The death of her father and the competitive desire to master songwriting and the music industry had pushed Barter into pursuing a guitar-driven life with obsessive attention and needs that never matched her achievements. Even as she found a creative and then personal partnership with her now husband, producer and one half of Holy Holy Oscar Dawson, Barter was essentially running to merely stand still.
These songs are all me. That’s a story I can keep telling … a song I can keep singing on stage.
“I did all of that in this really uncomfortable rewire-your-brain phase. I started playing music and I thought, ‘It has to look like this this, it has to feel good, I have to look good’, and it didn’t,” Barter says. “When I compared myself to other female musicians, or my husband, or just whoever was nearby, it was so uncomfortable. I had to be okay with me, which is what I’ve always struggled with, which goes back to why I drank.”
Barter stewed in self-loathing throughout 2017, but in 2018 – when she started to honestly address her situation through songwriting – Barter felt a change take shape.
“I just did my best,” she recalls, and songs started to emerge marked by self-lacerating honesty.
There was a buzzing takedown of a female and male musician having a drunken encounter called Backseat, then a defiant confession of vulnerability and persistence titled I Won’t Lie. The dam had broken.
“That’s when everything started to come out,” Barter says. “I felt good because I had written something that I knew was true. It explained the push and the pull of admitting stuff about myself, of admitting that I’m not perfect, which is why I will lie, why I will f— up. I wasn’t trying to be perfect.”
Both tracks are included on Barter’s just released second album, Hello, I’m Doing My Best. The record is defined by sustained bursts of biting honesty and self-revelation, but the mood is rarely sombre or the sound intimate. While Barter’s vocal tracks are rawer, the arrangements have a raucous momentum and mosh-pit vitality.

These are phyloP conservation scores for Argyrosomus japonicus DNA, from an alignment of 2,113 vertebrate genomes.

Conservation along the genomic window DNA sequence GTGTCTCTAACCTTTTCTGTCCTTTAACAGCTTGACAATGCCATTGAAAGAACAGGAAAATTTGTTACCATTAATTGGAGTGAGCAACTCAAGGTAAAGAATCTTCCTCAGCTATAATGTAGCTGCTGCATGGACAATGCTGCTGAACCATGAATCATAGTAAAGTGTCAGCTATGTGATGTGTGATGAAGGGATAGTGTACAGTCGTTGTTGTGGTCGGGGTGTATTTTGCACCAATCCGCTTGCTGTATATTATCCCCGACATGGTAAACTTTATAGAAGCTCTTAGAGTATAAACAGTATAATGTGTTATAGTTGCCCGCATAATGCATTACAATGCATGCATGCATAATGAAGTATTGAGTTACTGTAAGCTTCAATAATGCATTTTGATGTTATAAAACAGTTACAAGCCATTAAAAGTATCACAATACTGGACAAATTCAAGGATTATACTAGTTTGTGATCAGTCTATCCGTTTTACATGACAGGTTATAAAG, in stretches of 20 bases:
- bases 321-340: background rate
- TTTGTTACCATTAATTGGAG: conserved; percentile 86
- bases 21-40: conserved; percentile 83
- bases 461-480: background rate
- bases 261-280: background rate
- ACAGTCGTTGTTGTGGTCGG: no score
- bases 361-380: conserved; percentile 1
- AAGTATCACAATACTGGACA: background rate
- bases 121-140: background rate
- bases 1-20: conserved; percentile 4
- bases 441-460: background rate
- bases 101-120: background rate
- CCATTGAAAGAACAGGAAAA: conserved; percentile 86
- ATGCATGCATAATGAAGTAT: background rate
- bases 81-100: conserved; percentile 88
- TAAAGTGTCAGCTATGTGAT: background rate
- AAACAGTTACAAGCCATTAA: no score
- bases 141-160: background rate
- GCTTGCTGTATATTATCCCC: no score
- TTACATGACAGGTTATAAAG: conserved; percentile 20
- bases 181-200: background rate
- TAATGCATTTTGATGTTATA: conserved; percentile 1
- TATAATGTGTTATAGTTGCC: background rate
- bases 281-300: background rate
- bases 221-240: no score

“I love Sia and she does that thing where Chandelier is a massively dark song, but also anthemic and uplifting. That’s how I like to experience music: my head full of sound, crying and laughing at the same time,” Barter says. “I feel things intensely, like a teenager does, and that’s what I want from my music when I make it and you listen to it.”
Even when a lyric is “harrowing”, as Barter describes those in Cocktail Bar, she’s happy to have shared something defined by her honesty. The single Ur a Piece of S—t has a fists-raised breakdown where Barter lists childhood difficulties that she and her closest female friends might have gone through. It comes with a wink instead of a tear, and that’s where the now vigilant musician is, even as her international profile grows more prominent.
“It is a good feeling because this is my life,” Barter says. “These songs are all me. That’s a story I can keep telling, a message I can keep giving, a song I can keep singing on stage.”
Ali Barter plays Oxford Art Factory, Darlinghurst, on Friday, November 1; and the Corner Hotel, Richmond, on Friday, November 8.
Craig Mathieson is a TV, film and music writer for The Age and The Sydney Morning Herald.